Soda & Soft Drink Saturday – Kuat!

7011_kuat_02_thumbA popular sweet drink in Brazil made from the extract of a red berry that grows in Venezuela and Northern Brazil and is high in caffeine, guarana originally got off to a slow start in the U.S. PepsiCo Inc. (PEP) introduced its own version of guarana, called Josta, in 1997 in the U.S., but discontinued it when it didn’t sell in large volume. Guarana has 7011_kuat_03_thumbgained popularity in the U.S. since then, along with other beverages that provide caffeine or energy boosts, such as energy drinks and sports drinks

Named after a sun god for an Amazon Indian tribe in Brazil, Kuat (pronounced “Kwatch”) is a lightly carbonated guarana flavored soda from Coca Cola. This product has been very popular in Brazil and now Coca Cola thinks they can bring it to the states and capitalize on the fact that guarana has become more popular since the energy drink craze. As for the taste, it’s interesting and as far as Coke products go, it’s not bad. It has a light flavor that tastes like your basic bubble gum soda flavor, but with a mild berry like finish. Overall, it’s mildly palatable, but needs some serious work to be a true quality beverage.

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Soda &Soft Drink Saturday – Surge & Urge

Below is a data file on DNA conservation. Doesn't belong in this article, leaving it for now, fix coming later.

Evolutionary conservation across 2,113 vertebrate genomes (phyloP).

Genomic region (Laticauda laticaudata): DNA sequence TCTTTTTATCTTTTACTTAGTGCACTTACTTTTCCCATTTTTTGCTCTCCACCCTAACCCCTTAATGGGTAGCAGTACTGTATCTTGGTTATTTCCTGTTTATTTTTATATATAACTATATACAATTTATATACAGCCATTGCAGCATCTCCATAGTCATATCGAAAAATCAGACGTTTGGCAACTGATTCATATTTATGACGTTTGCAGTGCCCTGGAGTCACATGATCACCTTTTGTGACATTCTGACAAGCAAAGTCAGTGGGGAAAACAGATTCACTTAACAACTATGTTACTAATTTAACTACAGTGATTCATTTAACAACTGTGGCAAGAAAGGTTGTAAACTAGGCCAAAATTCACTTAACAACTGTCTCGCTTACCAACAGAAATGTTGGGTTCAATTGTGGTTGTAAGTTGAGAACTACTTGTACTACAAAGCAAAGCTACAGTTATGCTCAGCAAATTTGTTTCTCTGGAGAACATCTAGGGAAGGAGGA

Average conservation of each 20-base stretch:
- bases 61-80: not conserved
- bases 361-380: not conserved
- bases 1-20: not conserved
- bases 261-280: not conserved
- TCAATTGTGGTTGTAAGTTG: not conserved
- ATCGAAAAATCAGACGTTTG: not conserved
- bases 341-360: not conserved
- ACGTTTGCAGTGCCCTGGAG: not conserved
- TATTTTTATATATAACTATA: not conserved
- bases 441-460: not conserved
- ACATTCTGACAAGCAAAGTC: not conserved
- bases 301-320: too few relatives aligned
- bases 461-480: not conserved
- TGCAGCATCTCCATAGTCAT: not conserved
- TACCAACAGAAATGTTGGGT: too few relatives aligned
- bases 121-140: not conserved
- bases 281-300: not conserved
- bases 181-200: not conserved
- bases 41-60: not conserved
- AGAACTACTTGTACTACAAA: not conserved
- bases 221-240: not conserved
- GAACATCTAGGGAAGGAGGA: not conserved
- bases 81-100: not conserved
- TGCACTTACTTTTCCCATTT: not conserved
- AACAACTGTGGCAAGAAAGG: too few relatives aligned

chrome_2017-08-05_14-26-54Urge is a citrus flavoured soft drink produced by Coca Cola Norway. It is the Norwegian equivalent of Surge. It was originally introduced in 501255-9f3a3-product_detailNorway in 1996 as a test product. Surge was launched in the United States in 1997. Surge and Urge are no longer sold anywhere else, but after a steady decline, Urge sales increased greatly in Norway, reaching a market share near 10%, despite receiving no marketing since its initial launch. Urge was originally available in Norway in 0.5L and 1.5L bottles, and later also in 0.33L cans, but in the beginning of 1999 the 1.5L bottles were taken off the market, due to unsatisfactory sales. The cans also silently vanished from the market a few years later, leaving only the 0.5L bottles. It has a high sugar content at 68 grams per 0.5L bottle.

Urge 1.5L bottles was re-launched to the Norwegian market on September 1 2008. The re-launch is credited to a massive campaign by the consumers on the internet community Facebook.

An energy drink version, Urge Intense, was launched in the beginning of 2009. A raspberry flavoured version (“Red Sting”) was released in April 2010.

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Sales in Denmark and Sweden ceased in 2001.